On Thursday, I as well as many sports fans heard the news of Chris Paul being traded to the Los Angeles Lakers. One of the premier point guards in the NBA, Paul has been seeking a trade that would remove him from the New Orleans Hornets. Unfortunately for him, this trade is starting to be known as “The Trade That Wasn’t”. In a move that took the vast majority of the sports world by surprise, the NBA Commissioner, David Stern, vetoed the trade that would move the superstar from a small market team to one of the most storied franchises in NBA history. Stern, having been criticized before for some of his decisions, is facing even more criticism now. Since this decision, sports analysts and news stations have been commenting on his “power trip” and “monarchial” rule over the NBA. I think it goes without saying that in his Political Theory class Stern agreed heavily with Hobbes’ philosophies portrayed in Leviathan. He has taken it upon himself to be the lone law in the NBA, even as his decisions are repetitively condemned.
Stern released a statement following his decision saying,
“In the case of the trade proposal that was made to the Hornets for Chris Paul, we decided, free from the influence of other NBA owners, that the team was better served with Chris in a Hornets uniform than by the outcome of the terms of that trade.”
There are several interesting aspects to analyze from this statement. First is the clause, “free from the influence of other NBA owners”. The reason this is notable is because the often vocal owner of the Cleveland Cavaliers, Dan Gilbert, sent a letter to David Stern urging him to cancel this trade. His letter was leaked and now everyone can see his plea to the head honcho. He also says in the letter that the majority of owners disagreed with the trade and that it has to be cancelled. Could this have possibly affected Stern’s decision? And if so, how did he possibly let displeased opponents influence his decisions?
The next part that I find interesting, is “the team was better served with Chris in a Hornets uniform than by the outcome of the terms of that trade”. Did David Stern look at the proposed trade then? The deal left the Hornets with a draft pick and 4 new players; 3 of which would have started for the Hornets: Lamar Odom (Los Angeles), Luis Scola (Houston), Kevin Martin (Houston), and Goran Dragic (Houston). The Houston Rockets would have received Pau Gasol from Los Angeles, and Los Angeles would have received Chris Paul. In no way, shape, or form is that deal overly oppressive to any team. Los Angeles gives up 2 of its top 6 players in exchange for 1, and Houston gives up 3 players for a legitimate starting center. New Orleans, finally, gives up their star player in exchange for 4 suitable players. It’s well known that there is zero chance the Hornets hold onto Chris Paul after his contract expires after this season, so why wouldn’t they seek replacements to build around?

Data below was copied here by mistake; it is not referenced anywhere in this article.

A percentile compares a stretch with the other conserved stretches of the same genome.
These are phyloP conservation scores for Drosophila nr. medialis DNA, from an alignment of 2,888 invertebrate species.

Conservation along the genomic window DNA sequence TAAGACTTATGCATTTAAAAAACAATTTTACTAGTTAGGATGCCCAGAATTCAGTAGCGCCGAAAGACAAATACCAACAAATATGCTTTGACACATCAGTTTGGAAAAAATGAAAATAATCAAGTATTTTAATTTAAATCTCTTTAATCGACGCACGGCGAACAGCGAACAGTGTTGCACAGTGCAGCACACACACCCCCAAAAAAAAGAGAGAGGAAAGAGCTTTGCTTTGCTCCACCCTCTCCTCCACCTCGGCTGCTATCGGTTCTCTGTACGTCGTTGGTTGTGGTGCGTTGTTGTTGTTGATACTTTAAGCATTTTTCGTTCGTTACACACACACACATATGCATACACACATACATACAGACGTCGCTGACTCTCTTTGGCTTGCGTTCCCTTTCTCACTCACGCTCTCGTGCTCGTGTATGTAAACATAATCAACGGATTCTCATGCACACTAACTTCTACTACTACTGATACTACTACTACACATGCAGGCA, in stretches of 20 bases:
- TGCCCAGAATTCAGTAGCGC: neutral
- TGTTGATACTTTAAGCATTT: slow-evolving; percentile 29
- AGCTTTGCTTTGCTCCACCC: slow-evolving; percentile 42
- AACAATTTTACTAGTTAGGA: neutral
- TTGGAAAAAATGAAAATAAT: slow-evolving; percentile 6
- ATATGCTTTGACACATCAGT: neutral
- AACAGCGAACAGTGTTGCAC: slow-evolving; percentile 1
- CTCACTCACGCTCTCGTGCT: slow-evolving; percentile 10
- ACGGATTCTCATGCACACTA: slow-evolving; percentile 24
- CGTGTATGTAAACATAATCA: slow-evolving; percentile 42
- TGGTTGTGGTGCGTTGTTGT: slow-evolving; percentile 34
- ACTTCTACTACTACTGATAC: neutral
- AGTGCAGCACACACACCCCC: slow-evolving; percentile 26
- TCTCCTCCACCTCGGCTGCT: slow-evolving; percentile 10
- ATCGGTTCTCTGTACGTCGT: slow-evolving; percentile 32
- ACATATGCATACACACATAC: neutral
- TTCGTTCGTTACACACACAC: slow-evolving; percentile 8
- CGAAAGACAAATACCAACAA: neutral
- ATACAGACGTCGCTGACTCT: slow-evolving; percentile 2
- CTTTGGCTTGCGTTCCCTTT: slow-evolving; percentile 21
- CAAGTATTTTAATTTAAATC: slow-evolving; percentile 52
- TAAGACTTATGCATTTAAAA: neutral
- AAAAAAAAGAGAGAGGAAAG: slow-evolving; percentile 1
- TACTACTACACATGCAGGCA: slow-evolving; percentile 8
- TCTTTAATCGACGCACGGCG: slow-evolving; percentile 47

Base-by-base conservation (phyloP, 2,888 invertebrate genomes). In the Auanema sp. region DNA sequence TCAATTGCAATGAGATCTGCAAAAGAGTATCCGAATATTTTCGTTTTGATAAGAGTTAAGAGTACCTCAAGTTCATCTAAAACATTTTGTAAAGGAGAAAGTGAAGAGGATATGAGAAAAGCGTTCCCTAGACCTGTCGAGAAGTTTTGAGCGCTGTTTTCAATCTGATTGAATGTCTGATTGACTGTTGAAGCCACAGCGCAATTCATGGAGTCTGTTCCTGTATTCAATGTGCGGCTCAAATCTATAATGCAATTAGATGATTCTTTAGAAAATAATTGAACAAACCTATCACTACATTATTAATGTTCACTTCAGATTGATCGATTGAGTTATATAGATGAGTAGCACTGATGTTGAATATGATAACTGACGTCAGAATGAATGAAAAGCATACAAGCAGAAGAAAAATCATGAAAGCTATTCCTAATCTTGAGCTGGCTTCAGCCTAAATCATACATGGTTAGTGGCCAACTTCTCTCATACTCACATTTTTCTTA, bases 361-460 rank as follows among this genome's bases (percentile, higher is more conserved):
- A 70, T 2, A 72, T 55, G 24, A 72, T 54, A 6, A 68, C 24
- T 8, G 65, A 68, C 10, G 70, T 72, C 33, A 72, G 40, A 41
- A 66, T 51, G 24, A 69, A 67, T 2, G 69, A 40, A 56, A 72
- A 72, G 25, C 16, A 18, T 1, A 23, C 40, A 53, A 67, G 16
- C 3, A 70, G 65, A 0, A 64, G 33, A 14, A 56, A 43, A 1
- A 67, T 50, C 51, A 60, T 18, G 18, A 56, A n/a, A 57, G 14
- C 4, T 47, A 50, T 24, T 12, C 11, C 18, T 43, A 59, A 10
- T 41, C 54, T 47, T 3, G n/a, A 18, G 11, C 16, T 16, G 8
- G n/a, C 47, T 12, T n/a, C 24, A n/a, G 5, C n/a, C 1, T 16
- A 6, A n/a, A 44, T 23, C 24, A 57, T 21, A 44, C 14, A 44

This is utterly stupid, which is why David Stern has been widely criticized from virtually every sports media outlet. This is also probably why Stern is letting the teams resubmit the trade proposal in the hopes that it gets passed this time. I don’t care what his motives are, this move was uncalled for. Never in my life as an avid sports fan have I seen a commissioner overstep his bounds like this. His actions mirror what Hobbes’ argued for, in that he believes he has been granted absolute authority. Unfortunately, he is making decisions based on what he wants to see rather than what his constituents want to see, and there is no place for it in this league. Stern was too imposing and involved in this deal, plain and simple, which is why he is ultimately reneging on his decision. But then again, I’ve always been a Locke guy myself and feel that the commissioner should not interfere into decisions like he did, and instead let the teams govern themselves.